in Tadhkira Khawasu'l-Ummal, ch.6, p.37; Ibn Abi'l-Hadid (d.655
A.H.) in Sharh-e-Nahju'l-Balagha, vol.I; Mulla Ali Qushachi in
Sharh-e-Tajrid, p.407; Akhtabu'l-Khutaba Khawarizmi in Manaqib,
pp.48 and 60; even the intolerant Ibn Hajar Makki (d.973 A.H.)
in Sawa'iq Muhriqa, p.78; Ibn Hajar Asqalani in Isaba, vol.II,
p. 509 and Allama Ibn Qayyim Jauzia in Turuqu'l-Hikmiyya, pp.47
and 53 have recorded numerous cases showing that Umar referred
intricate and complex problems, particularly the difficult problems
of the King of Rome, to Amiru'l-Mu'minin.
Umar time and again referred cases to Ali for solution, and when
he heard the decision, he repeatedly said: "I seek Allah's
protection from that difficult situation in which Ali is not there
to help me." Sometimes he said: "If Ali had not been
there, Umar would have been ruined."
Ibn Maghazili Shafi'i in his Manaqib and Hamidi in his Jam'-e-Bainu's-Sahihain
write that the caliphs took counsel with Ali in all matters and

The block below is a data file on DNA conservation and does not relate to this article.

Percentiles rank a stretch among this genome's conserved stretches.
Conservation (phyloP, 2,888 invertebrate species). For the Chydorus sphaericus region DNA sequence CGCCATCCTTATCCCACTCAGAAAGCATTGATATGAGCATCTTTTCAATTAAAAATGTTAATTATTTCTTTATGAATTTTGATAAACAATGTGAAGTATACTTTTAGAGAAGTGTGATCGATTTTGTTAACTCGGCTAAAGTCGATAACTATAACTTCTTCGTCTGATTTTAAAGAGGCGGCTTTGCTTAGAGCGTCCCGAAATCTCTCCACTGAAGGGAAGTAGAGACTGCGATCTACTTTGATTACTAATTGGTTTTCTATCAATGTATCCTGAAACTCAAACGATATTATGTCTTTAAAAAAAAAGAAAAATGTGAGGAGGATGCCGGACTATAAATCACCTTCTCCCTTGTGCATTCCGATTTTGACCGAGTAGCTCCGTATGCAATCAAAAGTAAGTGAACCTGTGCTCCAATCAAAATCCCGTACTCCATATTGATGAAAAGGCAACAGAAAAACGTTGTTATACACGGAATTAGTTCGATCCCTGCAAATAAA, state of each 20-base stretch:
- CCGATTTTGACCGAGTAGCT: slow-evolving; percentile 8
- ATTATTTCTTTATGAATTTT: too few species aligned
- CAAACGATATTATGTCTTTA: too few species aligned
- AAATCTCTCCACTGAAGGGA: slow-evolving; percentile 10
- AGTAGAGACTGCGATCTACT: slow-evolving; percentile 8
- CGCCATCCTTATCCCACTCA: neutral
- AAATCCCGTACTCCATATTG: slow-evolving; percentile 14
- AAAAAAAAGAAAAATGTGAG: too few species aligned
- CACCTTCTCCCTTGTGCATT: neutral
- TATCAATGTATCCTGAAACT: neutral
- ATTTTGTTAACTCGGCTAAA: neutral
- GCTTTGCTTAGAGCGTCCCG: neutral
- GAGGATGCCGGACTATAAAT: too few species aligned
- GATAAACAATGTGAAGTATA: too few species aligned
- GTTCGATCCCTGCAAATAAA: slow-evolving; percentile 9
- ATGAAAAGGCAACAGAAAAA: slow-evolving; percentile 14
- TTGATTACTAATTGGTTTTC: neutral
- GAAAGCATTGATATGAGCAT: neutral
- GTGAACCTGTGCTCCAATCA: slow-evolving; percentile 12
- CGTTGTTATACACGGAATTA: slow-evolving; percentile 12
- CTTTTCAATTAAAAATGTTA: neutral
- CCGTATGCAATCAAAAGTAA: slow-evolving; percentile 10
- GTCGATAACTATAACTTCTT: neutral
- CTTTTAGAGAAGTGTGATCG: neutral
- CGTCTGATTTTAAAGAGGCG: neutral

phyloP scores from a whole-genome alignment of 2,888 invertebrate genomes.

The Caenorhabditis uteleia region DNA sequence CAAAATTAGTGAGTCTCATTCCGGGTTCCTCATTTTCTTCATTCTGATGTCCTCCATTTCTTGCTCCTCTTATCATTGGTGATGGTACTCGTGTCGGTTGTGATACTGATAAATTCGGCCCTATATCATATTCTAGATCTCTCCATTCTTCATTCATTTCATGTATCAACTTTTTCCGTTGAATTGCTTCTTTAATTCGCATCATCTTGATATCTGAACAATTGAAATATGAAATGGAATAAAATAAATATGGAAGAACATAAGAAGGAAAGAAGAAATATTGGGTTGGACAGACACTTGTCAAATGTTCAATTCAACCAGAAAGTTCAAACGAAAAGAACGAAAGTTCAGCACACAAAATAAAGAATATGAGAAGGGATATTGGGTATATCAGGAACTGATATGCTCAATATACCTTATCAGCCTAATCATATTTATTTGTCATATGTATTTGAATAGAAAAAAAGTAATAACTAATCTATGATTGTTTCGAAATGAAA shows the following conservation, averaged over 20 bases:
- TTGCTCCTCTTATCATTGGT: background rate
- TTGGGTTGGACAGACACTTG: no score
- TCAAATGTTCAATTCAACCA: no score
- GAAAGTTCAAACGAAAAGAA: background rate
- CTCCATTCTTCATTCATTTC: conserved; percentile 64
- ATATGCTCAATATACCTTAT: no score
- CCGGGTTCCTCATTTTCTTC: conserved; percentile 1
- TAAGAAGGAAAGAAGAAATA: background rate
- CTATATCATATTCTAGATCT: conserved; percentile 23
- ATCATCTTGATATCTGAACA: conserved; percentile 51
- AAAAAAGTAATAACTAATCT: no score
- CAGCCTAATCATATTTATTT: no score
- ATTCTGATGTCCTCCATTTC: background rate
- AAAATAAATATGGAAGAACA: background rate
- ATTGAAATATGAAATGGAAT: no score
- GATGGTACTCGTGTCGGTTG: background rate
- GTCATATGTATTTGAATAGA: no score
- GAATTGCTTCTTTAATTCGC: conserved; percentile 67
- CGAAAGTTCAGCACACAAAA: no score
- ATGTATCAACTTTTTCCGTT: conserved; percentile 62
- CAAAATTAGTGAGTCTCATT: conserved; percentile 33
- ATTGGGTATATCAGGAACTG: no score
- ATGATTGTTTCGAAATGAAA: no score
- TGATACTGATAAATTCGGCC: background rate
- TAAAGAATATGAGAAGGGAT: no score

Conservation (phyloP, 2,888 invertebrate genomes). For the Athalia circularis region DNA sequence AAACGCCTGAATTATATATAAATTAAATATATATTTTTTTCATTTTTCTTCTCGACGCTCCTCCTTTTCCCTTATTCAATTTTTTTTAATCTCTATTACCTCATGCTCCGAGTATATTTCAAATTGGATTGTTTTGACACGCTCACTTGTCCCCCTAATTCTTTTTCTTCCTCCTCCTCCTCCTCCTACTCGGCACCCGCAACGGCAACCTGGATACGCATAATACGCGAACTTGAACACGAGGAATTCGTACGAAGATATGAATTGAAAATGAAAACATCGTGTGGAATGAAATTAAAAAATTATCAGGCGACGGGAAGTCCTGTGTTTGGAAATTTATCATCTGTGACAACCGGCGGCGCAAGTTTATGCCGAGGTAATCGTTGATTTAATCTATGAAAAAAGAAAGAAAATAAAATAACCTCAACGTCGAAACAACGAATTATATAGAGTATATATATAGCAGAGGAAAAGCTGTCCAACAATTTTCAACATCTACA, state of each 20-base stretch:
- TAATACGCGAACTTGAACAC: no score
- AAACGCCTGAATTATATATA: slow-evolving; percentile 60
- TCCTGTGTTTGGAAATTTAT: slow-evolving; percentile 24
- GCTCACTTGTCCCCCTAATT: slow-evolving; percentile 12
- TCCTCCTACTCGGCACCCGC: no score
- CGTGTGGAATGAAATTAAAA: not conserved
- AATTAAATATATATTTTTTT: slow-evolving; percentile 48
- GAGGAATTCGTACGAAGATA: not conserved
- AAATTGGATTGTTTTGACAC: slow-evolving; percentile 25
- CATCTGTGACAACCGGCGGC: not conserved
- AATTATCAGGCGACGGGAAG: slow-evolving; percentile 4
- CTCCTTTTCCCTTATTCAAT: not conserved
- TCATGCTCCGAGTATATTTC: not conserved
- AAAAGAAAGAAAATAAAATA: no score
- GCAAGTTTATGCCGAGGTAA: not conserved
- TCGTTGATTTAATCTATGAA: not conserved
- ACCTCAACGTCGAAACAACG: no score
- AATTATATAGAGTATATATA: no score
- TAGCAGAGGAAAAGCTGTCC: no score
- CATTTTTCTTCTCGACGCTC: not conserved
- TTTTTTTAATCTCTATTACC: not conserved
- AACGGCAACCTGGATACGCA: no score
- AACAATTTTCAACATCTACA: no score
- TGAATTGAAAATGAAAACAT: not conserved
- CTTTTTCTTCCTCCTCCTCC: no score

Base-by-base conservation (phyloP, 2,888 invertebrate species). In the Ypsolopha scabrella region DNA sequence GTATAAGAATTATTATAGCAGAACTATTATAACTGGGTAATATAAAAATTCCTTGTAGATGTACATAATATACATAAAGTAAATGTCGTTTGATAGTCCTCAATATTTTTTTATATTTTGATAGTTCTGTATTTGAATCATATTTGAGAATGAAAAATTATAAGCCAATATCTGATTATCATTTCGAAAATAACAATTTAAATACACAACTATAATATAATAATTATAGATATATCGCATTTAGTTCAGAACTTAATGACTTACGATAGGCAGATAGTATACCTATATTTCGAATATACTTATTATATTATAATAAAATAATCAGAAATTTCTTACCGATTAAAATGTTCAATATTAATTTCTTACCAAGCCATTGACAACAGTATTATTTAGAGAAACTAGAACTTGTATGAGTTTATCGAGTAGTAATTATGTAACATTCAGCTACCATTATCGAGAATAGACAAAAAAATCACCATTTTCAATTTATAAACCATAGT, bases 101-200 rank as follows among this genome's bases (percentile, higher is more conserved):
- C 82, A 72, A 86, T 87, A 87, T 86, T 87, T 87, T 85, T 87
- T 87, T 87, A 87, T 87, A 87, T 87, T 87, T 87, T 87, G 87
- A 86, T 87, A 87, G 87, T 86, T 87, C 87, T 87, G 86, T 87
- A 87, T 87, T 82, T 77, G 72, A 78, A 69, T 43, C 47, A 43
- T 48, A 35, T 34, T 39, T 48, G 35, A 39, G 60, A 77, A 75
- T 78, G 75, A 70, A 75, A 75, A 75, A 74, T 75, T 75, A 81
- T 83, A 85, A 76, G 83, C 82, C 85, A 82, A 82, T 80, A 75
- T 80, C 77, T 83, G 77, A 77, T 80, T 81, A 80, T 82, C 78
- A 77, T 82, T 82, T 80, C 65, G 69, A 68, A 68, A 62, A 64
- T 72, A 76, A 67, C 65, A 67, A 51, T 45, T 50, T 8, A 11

that he was the central figure who decided difficult religious
and worldly questions. The caliphs carefully listened to his remarks
and instructions and acted upon them.
Knowledge is the best criterion for preference. The Holy Qur'an
clearly states: "Is he then who guides to the truth more
worthy to be followed, or he who himself does not go aright unless
he is guided? What then is the matter with you; how do you judge?"
That is, one who possesses the best qualities of guidance must
be the supreme leader of the people, not the one who is ignorant
of the way of guidance and himself seeks guidance from others.
This verse is the most valid proof that a superior man cannot
be made subordinate to the inferior one. The question of the caliphate,
imamate, and the succession to the Holy Prophet come under the
same principle. This is borne out by another verse which says:
"Say: Are those who know and those who do not know alike?"
Sheikh: We certainly agree that
Ali possessed all the outstanding qualities you have mentioned.
No one except the fanatical Kharijis has ever denied this fact.
But this much also is acknowledged: Seyyed Ali himself voluntarily
and gladly accepted the caliphate of the (first three) caliphs
and admitted their superiority and their right to precede him.
So what is the use of our worrying, after 1300 years, about their
decision and fighting among ourselves as to why the community
elected Abu Bakr, Umar, and Uthman.
So what is the harm if we are at peace and friendly with one another
and admit what history has recorded and what your own ulema have
also generally accepted: after the Holy Prophet, Abu Bakr, Umar,